New DRC fighting kills at least 14
New fighting was reported on Sunday between the army and mutineers in the eastern Democratic Republic of Congo (DRC), as the military said clashes in the area had killed at least 14 earlier in the week.
United Nations and rebel sources said new battles took place after three days of calm north of Kanyabayonga, a town in Nord Kivu province held by mutineers allegedly backed by Rwanda, and the scene of violent clashes with government forces in the past week.
“It was they [loyalist soldiers] who attacked us,” a rebel officer, who asked to remain anonymous, said by telephone.
“The attack began around 6am, and the clash lasted about three hours,” he said.
“We repelled the attack, and they fled,” he added, saying that calm had returned during the afternoon.
The UN mission in the DRC (Monuc) confirmed from its headquarters in the capital, Kinshasa, that fighting had resumed.
But Monuc said the front line was still about 4km from the northern neighbourhoods of Kanyabayonga, which has been virtually emptied of its 25 000 residents.
The rebel officer said on Sunday his men were positioned about 25km north of the town centre after having repelled the government forces.
On Thursday, the rebels said they had pushed the loyalists 25km north of Kanyabayonga, but an AFP correspondent on Saturday saw government troops within 15km of the city centre.
However, Monuc confirmed on Sunday that the mutineers had slightly progressed towards the north.
The mutineers—who were formerly part of a rebel group backed by Rwanda, and who speak the Rwandan language Kirwanda—oppose the deployment of government forces in the region, ordered by President Joseph Kabila following reports that Rwandan soldiers were operating in the area.
“These soldiers are outlaws. They have behaved like outlaws by looting Kanyabayonga. We can’t let them do that,” army spokesperson Colonel Leon Richard Kasonga said in Kinshasa, without saying if his men were responsible for the new fighting.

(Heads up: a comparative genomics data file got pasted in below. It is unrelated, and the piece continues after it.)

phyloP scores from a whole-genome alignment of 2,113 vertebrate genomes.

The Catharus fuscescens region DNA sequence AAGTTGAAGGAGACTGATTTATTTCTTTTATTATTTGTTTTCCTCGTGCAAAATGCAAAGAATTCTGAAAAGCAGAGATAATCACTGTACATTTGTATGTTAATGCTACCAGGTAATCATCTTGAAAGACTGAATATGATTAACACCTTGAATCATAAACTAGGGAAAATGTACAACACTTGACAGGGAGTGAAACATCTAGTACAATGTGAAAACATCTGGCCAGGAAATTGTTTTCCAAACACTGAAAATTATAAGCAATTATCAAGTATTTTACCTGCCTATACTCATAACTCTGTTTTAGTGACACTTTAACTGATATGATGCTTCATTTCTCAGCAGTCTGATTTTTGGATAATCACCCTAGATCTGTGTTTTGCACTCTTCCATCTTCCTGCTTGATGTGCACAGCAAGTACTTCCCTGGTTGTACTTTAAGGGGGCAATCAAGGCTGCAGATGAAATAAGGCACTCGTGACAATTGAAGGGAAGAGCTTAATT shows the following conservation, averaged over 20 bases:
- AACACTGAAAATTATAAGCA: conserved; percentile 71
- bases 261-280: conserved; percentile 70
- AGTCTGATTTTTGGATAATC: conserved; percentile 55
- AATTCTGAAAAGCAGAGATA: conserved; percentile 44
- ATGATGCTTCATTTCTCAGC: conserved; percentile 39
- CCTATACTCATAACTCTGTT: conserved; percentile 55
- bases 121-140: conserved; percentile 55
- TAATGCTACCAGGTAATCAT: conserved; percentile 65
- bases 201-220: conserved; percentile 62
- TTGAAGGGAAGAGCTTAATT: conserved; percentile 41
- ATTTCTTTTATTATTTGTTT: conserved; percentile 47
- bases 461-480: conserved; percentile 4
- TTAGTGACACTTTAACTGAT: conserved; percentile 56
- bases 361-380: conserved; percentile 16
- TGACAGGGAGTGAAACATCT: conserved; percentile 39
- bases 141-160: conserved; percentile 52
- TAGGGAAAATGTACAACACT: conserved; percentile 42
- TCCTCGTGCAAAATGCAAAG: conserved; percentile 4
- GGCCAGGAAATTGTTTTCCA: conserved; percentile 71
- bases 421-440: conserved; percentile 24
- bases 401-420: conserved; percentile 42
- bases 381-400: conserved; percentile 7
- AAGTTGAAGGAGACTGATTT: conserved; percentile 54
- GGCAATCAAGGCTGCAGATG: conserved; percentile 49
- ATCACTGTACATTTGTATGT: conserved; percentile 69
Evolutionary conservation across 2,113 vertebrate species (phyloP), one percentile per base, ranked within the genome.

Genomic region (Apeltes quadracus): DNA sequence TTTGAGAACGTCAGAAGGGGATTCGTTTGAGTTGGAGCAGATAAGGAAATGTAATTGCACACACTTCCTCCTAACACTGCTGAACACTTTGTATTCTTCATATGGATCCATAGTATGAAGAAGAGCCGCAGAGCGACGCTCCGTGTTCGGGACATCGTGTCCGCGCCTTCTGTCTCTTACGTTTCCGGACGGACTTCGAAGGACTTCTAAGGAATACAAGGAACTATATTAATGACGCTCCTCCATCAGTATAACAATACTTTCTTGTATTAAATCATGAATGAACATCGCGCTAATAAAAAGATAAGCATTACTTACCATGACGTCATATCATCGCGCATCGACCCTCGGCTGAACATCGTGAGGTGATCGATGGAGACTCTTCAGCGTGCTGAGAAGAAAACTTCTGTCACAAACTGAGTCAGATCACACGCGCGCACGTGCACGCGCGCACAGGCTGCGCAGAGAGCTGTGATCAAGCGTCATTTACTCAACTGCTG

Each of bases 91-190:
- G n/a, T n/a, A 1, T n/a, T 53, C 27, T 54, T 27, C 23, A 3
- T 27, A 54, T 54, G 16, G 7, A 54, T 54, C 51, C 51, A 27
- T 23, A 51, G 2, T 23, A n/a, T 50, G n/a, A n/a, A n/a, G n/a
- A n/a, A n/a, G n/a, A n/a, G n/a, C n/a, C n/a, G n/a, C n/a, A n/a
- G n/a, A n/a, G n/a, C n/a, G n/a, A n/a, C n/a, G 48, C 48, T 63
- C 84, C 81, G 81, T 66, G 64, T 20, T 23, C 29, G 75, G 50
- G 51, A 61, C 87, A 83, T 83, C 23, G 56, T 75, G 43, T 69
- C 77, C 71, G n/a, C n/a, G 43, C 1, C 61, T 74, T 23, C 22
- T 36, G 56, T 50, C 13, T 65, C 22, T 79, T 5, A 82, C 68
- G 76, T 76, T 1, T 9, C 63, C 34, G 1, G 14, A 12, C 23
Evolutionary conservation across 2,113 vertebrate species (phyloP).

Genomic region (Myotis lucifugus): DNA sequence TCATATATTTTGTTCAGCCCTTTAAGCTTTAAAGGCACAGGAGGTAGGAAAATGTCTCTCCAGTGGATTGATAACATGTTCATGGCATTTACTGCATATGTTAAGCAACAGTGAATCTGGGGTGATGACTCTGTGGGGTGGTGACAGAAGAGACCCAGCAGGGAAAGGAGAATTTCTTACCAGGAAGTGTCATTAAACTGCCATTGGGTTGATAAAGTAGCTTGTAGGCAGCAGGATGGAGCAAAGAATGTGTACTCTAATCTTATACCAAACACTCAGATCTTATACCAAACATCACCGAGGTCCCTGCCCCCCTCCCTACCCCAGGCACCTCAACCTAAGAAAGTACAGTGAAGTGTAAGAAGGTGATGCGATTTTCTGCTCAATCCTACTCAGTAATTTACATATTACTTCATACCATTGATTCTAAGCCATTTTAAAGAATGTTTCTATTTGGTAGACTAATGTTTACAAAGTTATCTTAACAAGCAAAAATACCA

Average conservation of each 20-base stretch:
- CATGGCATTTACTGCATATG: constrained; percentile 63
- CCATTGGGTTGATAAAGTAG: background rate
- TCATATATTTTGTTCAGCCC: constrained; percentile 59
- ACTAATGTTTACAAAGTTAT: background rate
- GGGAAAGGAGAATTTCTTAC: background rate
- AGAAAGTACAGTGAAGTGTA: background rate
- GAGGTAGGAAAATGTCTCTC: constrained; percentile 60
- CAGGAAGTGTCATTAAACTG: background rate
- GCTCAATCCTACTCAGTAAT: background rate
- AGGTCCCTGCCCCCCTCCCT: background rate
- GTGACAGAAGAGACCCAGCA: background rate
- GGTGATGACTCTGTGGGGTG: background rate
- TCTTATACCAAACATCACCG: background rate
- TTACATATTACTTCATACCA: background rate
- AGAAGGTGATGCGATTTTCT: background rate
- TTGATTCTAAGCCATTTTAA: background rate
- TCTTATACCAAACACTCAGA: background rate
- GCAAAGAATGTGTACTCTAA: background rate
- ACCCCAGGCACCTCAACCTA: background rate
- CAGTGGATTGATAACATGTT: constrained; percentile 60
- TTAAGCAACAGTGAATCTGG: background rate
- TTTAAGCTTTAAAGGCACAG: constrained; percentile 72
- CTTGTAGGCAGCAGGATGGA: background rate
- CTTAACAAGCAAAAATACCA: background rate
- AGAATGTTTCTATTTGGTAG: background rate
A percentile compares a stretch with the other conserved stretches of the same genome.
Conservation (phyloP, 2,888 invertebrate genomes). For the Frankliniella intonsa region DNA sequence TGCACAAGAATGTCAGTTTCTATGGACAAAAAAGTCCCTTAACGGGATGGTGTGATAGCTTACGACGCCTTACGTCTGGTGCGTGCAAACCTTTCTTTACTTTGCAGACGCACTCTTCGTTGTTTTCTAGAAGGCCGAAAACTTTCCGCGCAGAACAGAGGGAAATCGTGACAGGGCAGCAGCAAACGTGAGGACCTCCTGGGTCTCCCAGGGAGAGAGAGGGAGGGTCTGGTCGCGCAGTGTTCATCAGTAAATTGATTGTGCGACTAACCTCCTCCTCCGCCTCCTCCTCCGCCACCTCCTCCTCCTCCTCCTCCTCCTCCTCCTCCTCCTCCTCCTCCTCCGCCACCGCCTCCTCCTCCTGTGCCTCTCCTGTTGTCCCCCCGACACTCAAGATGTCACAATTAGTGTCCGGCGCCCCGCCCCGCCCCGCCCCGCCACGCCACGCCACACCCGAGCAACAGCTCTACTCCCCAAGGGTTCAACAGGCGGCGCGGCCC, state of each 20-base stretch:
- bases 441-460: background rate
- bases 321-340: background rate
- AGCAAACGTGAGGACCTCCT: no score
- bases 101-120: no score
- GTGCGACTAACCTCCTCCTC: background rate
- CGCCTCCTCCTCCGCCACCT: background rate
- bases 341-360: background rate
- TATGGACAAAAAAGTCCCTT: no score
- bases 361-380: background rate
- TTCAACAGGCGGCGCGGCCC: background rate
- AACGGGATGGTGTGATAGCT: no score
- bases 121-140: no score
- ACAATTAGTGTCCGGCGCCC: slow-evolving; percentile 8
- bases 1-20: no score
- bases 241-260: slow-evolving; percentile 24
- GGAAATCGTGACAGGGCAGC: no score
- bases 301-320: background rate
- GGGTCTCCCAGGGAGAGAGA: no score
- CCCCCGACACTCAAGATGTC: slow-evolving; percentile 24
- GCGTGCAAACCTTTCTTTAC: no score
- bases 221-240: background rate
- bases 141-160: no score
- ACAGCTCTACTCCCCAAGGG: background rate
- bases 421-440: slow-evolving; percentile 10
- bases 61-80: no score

“We are proceeding with the restoration of order.
Our goal remains to restore the territory’s security,” he added.
Meanwhile in the town of Buramba, a few dozen kilometres to the south-east, a military official said that fighting in the past week had left 14 people dead.
“On Wednesday, three of our soldiers were killed and a fourth was wounded while they were on patrol in the village of Buramba,” Commander Christian Pay-Pay said from nearby Nyamilima.
In a reprisal offensive on Thursday, government troops killed nine “militiamen”, he said, adding that two civilians, a man and a woman, were also killed in the fighting.
Several villagers who fled Buramba confirmed the civilian deaths, and an AFP reporter saw two men and two babies with bullet wounds at the hospital in Nyamilima.
However, Pay-Pay said he could not identify the assailants and it was unclear whether the mutinous soldiers were involved in the fighting in Buramba.
On Saturday, Monuc said it is “convinced” that foreign troops had entered the DRC in late November, and that the mutineers had received weapons “from the outside”.
At that time, Rwanda threatened to send troops into the DRC to track down Rwandan rebels, but has since denied any such deployment.
Rwanda has backed two successive rebel movements in the DRC, in 1996 and 1998.
The first toppled the dictator Mubuto Sese Seko, while the second agreed in 2003 to join Kabila’s government and army.
Kigali has justified its intervention in the east by the presence of Rwandan Hutu rebels who fled the country after the 1994 genocide.—Sapa-AFP